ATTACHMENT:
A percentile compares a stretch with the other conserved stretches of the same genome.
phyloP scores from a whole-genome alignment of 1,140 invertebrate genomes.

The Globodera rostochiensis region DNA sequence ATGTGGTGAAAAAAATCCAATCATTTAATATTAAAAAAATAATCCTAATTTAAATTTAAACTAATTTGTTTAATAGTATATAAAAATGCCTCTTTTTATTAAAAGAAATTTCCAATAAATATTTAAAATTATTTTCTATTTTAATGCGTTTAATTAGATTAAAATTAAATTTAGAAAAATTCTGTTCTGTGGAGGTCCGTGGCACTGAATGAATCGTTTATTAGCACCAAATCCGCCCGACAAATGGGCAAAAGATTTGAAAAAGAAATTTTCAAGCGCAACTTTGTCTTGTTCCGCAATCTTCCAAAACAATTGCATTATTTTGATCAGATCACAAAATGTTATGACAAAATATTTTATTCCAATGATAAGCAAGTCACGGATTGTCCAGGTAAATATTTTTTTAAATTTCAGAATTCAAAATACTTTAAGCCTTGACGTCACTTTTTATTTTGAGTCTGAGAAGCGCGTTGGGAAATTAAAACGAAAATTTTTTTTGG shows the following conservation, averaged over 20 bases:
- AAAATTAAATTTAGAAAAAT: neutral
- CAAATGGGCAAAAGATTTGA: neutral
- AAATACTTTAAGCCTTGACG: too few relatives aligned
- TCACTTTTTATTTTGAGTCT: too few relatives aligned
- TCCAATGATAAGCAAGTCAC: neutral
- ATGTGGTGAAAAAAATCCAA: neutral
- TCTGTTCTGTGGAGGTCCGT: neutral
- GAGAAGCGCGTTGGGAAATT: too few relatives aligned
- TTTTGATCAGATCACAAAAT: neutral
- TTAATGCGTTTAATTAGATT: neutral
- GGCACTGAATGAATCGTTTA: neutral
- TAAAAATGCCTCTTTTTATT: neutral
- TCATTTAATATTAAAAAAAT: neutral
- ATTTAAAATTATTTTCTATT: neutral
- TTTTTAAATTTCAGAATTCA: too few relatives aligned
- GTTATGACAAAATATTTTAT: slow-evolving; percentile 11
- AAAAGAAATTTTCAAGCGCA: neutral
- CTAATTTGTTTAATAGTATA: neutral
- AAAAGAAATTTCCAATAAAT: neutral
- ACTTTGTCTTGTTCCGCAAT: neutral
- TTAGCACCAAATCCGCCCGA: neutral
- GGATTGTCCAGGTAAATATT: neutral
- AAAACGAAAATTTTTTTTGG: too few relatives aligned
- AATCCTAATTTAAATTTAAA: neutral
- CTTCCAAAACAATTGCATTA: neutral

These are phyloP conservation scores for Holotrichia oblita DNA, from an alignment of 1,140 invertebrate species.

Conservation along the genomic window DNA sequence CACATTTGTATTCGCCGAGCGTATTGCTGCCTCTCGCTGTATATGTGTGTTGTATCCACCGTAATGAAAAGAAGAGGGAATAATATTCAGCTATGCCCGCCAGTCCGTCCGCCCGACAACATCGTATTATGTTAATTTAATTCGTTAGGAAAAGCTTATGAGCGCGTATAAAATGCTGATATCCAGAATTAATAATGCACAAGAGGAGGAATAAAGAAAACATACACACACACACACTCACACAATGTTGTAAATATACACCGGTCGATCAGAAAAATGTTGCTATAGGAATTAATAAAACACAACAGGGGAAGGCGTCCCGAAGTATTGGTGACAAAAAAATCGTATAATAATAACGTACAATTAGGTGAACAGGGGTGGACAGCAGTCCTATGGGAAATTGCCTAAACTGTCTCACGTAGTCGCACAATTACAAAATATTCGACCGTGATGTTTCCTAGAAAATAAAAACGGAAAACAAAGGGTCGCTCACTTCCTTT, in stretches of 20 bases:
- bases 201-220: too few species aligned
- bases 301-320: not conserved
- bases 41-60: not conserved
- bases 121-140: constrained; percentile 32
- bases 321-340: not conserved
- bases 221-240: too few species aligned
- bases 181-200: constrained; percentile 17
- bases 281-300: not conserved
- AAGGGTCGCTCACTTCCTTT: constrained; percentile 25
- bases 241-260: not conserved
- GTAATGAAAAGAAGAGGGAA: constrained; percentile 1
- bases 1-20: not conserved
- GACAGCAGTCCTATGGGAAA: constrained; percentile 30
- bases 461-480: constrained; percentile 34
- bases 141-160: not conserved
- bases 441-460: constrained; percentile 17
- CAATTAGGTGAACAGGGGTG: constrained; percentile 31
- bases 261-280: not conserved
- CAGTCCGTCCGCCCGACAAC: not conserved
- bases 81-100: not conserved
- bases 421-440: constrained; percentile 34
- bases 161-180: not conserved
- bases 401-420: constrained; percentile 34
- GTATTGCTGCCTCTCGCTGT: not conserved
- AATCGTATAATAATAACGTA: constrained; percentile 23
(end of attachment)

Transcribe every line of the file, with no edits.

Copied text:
A percentile compares a stretch with the other conserved stretches of the same genome.
phyloP scores from a whole-genome alignment of 1,140 invertebrate genomes.

The Globodera rostochiensis region DNA sequence ATGTGGTGAAAAAAATCCAATCATTTAATATTAAAAAAATAATCCTAATTTAAATTTAAACTAATTTGTTTAATAGTATATAAAAATGCCTCTTTTTATTAAAAGAAATTTCCAATAAATATTTAAAATTATTTTCTATTTTAATGCGTTTAATTAGATTAAAATTAAATTTAGAAAAATTCTGTTCTGTGGAGGTCCGTGGCACTGAATGAATCGTTTATTAGCACCAAATCCGCCCGACAAATGGGCAAAAGATTTGAAAAAGAAATTTTCAAGCGCAACTTTGTCTTGTTCCGCAATCTTCCAAAACAATTGCATTATTTTGATCAGATCACAAAATGTTATGACAAAATATTTTATTCCAATGATAAGCAAGTCACGGATTGTCCAGGTAAATATTTTTTTAAATTTCAGAATTCAAAATACTTTAAGCCTTGACGTCACTTTTTATTTTGAGTCTGAGAAGCGCGTTGGGAAATTAAAACGAAAATTTTTTTTGG shows the following conservation, averaged over 20 bases:
- AAAATTAAATTTAGAAAAAT: neutral
- CAAATGGGCAAAAGATTTGA: neutral
- AAATACTTTAAGCCTTGACG: too few relatives aligned
- TCACTTTTTATTTTGAGTCT: too few relatives aligned
- TCCAATGATAAGCAAGTCAC: neutral
- ATGTGGTGAAAAAAATCCAA: neutral
- TCTGTTCTGTGGAGGTCCGT: neutral
- GAGAAGCGCGTTGGGAAATT: too few relatives aligned
- TTTTGATCAGATCACAAAAT: neutral
- TTAATGCGTTTAATTAGATT: neutral
- GGCACTGAATGAATCGTTTA: neutral
- TAAAAATGCCTCTTTTTATT: neutral
- TCATTTAATATTAAAAAAAT: neutral
- ATTTAAAATTATTTTCTATT: neutral
- TTTTTAAATTTCAGAATTCA: too few relatives aligned
- GTTATGACAAAATATTTTAT: slow-evolving; percentile 11
- AAAAGAAATTTTCAAGCGCA: neutral
- CTAATTTGTTTAATAGTATA: neutral
- AAAAGAAATTTCCAATAAAT: neutral
- ACTTTGTCTTGTTCCGCAAT: neutral
- TTAGCACCAAATCCGCCCGA: neutral
- GGATTGTCCAGGTAAATATT: neutral
- AAAACGAAAATTTTTTTTGG: too few relatives aligned
- AATCCTAATTTAAATTTAAA: neutral
- CTTCCAAAACAATTGCATTA: neutral

These are phyloP conservation scores for Holotrichia oblita DNA, from an alignment of 1,140 invertebrate species.

Conservation along the genomic window DNA sequence CACATTTGTATTCGCCGAGCGTATTGCTGCCTCTCGCTGTATATGTGTGTTGTATCCACCGTAATGAAAAGAAGAGGGAATAATATTCAGCTATGCCCGCCAGTCCGTCCGCCCGACAACATCGTATTATGTTAATTTAATTCGTTAGGAAAAGCTTATGAGCGCGTATAAAATGCTGATATCCAGAATTAATAATGCACAAGAGGAGGAATAAAGAAAACATACACACACACACACTCACACAATGTTGTAAATATACACCGGTCGATCAGAAAAATGTTGCTATAGGAATTAATAAAACACAACAGGGGAAGGCGTCCCGAAGTATTGGTGACAAAAAAATCGTATAATAATAACGTACAATTAGGTGAACAGGGGTGGACAGCAGTCCTATGGGAAATTGCCTAAACTGTCTCACGTAGTCGCACAATTACAAAATATTCGACCGTGATGTTTCCTAGAAAATAAAAACGGAAAACAAAGGGTCGCTCACTTCCTTT, in stretches of 20 bases:
- bases 201-220: too few species aligned
- bases 301-320: not conserved
- bases 41-60: not conserved
- bases 121-140: constrained; percentile 32
- bases 321-340: not conserved
- bases 221-240: too few species aligned
- bases 181-200: constrained; percentile 17
- bases 281-300: not conserved
- AAGGGTCGCTCACTTCCTTT: constrained; percentile 25
- bases 241-260: not conserved
- GTAATGAAAAGAAGAGGGAA: constrained; percentile 1
- bases 1-20: not conserved
- GACAGCAGTCCTATGGGAAA: constrained; percentile 30
- bases 461-480: constrained; percentile 34
- bases 141-160: not conserved
- bases 441-460: constrained; percentile 17
- CAATTAGGTGAACAGGGGTG: constrained; percentile 31
- bases 261-280: not conserved
- CAGTCCGTCCGCCCGACAAC: not conserved
- bases 81-100: not conserved
- bases 421-440: constrained; percentile 34
- bases 161-180: not conserved
- bases 401-420: constrained; percentile 34
- GTATTGCTGCCTCTCGCTGT: not conserved
- AATCGTATAATAATAACGTA: constrained; percentile 23